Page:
Dr David Gathara
David is a post-doctoral researcher currently leading work on nursing services research aimed at developing indicators, tools and approaches for evaluating the quality of nursing care delivered in hospitals. He co-leads the Health Services that Deliver for Newborns programme of work whose focus is understanding the burden, access and quality of newborn care services. He holds a Master of Science in Epidemiology from the London School of Hygiene and Tropical Medicine and a PhD from the University of Amsterdam.
His previous research work has spanned a range of disciplines including, clinical trials, evaluation of quality of care within hospitals and exploration of the application of various statistical methods (propensity score analysis, multi-level models and statistical process control) to routine data.
David is currently funded by the Health Systems Research Initiative (HSRI) to undertake work on the role of nurses in the delivery of quality care and the implications of the nursing workforce deficit on the care provided. In this work he hopes to develop and pilot indicators and tools for measuring the work done by nurses. This work is being done in collaboration with Oxford University, Aga Khan University School of Nursing and Midwifery, Ministry of Health, Nursing Council of Kenya and National Nurses Association of Kenya.
He has broad interests’ in the use of epidemiology to monitor disease trends, interventions effects, identify quality of care gaps and the use of this data for effective decision making with a specific interest in how the nursing workforce influences the quality of care provided. His future work aims at developing human resource interventions as well as optimising approaches for nursing care provision.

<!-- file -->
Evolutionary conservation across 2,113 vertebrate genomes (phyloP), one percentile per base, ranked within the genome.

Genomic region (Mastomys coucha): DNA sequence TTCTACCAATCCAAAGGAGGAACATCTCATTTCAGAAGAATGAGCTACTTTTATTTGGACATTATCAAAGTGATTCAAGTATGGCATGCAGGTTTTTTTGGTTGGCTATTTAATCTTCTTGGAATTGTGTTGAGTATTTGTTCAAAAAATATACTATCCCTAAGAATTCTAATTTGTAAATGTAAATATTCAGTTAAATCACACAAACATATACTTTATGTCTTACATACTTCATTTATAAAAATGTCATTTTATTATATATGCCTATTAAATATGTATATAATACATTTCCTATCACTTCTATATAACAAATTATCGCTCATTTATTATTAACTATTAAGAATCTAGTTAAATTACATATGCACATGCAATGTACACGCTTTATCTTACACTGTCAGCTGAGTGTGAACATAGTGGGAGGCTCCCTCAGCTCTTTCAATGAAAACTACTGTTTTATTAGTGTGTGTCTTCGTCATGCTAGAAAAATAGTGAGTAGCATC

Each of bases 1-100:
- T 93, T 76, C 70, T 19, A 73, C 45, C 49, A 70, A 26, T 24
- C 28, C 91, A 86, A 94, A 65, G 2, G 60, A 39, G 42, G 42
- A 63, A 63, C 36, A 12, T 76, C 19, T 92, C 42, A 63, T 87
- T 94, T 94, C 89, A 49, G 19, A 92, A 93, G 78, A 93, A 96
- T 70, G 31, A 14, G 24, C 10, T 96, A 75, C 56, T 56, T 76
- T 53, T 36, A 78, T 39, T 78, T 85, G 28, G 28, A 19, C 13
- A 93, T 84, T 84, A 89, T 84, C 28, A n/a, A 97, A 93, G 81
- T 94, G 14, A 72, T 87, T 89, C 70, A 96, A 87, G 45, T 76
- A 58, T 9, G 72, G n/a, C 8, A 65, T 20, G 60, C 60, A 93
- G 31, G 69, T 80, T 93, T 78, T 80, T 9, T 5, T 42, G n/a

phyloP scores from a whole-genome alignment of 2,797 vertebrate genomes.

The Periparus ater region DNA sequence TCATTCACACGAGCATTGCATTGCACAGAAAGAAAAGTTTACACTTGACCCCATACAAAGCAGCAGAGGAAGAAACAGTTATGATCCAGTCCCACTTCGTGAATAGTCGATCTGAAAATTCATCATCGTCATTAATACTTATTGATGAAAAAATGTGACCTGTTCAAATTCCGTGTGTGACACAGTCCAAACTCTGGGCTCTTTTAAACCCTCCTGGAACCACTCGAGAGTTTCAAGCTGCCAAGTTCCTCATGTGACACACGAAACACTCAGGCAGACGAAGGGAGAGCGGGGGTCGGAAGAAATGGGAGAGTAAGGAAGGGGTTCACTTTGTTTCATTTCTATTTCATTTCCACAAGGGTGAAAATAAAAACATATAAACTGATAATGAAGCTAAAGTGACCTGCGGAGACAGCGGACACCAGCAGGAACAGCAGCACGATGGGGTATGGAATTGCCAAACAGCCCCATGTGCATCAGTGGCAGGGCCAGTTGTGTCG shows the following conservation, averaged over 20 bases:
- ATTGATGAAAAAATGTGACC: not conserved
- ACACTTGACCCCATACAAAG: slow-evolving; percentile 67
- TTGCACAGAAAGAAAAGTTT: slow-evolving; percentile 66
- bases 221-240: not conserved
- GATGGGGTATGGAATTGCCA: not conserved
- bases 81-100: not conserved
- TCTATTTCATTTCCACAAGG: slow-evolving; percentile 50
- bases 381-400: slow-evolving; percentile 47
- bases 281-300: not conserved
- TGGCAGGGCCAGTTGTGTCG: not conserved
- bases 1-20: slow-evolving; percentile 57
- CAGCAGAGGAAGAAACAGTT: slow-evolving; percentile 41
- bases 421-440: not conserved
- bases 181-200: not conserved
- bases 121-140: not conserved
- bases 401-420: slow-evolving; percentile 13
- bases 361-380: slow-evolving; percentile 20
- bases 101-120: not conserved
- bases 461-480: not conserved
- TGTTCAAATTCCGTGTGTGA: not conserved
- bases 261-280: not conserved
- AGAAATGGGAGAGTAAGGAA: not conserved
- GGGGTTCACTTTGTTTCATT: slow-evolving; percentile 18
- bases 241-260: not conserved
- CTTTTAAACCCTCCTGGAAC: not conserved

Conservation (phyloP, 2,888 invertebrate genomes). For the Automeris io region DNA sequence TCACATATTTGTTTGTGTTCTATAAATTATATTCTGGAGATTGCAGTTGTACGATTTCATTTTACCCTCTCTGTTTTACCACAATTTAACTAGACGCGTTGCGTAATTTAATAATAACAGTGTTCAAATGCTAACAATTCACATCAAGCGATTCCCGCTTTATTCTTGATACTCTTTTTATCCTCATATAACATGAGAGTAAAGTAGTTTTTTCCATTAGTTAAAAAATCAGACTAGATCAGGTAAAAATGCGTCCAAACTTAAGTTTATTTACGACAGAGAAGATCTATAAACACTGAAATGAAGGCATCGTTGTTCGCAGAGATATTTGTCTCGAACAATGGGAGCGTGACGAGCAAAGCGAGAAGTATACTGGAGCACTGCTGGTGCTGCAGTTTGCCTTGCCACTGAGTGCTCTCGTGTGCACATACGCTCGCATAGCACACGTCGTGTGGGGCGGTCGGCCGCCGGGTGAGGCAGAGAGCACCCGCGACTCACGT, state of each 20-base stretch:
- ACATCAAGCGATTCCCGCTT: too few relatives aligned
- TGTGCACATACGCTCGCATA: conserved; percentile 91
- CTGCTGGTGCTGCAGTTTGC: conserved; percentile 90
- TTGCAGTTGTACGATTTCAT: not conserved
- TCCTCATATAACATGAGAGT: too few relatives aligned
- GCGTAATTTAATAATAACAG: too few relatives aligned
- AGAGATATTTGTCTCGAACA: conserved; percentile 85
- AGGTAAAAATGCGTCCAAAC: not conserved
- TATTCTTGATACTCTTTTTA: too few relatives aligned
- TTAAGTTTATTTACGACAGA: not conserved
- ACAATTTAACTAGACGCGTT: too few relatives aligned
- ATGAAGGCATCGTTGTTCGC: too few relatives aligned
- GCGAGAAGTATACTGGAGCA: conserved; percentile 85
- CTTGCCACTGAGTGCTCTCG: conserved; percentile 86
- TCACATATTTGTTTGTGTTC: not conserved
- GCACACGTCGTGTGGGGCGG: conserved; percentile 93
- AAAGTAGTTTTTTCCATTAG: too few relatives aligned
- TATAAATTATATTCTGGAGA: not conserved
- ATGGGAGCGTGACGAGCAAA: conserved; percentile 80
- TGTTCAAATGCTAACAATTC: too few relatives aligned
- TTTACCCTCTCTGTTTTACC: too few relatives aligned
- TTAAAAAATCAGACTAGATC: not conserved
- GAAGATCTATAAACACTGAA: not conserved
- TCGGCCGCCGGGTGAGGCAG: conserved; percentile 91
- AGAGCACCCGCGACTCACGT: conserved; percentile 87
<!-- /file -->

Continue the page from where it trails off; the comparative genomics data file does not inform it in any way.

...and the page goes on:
Responding to maternal, neonatal and child health equipment needs in Kenya: a model for an innovation ecosystem leveraging on collaborations and partnerships.
Ayah R. et al, (2020), BMJ innovations, 6, 85 - 91
Missed nursing care in newborn units: a cross-sectional direct observational study.
Gathara D. et al, (2019), BMJ quality & safety
Nursing knowledge of essential maternal and newborn care in a high-mortality urban African setting: A cross-sectional study
Murphy GAV. et al, (2019), Journal of Clinical Nursing, 28, 882 - 893
Effective coverage of essential inpatient care for small and sick newborns in a high mortality urban setting: a cross-sectional study in Nairobi City County, Kenya
Murphy GAV. et al, (2018), BMC Medicine, 16
Hospital Mortality – a neglected but rich source of information supporting the transition to higher quality health systems in low and middle income countries
English M. et al, (2018), BMC Medicine, 16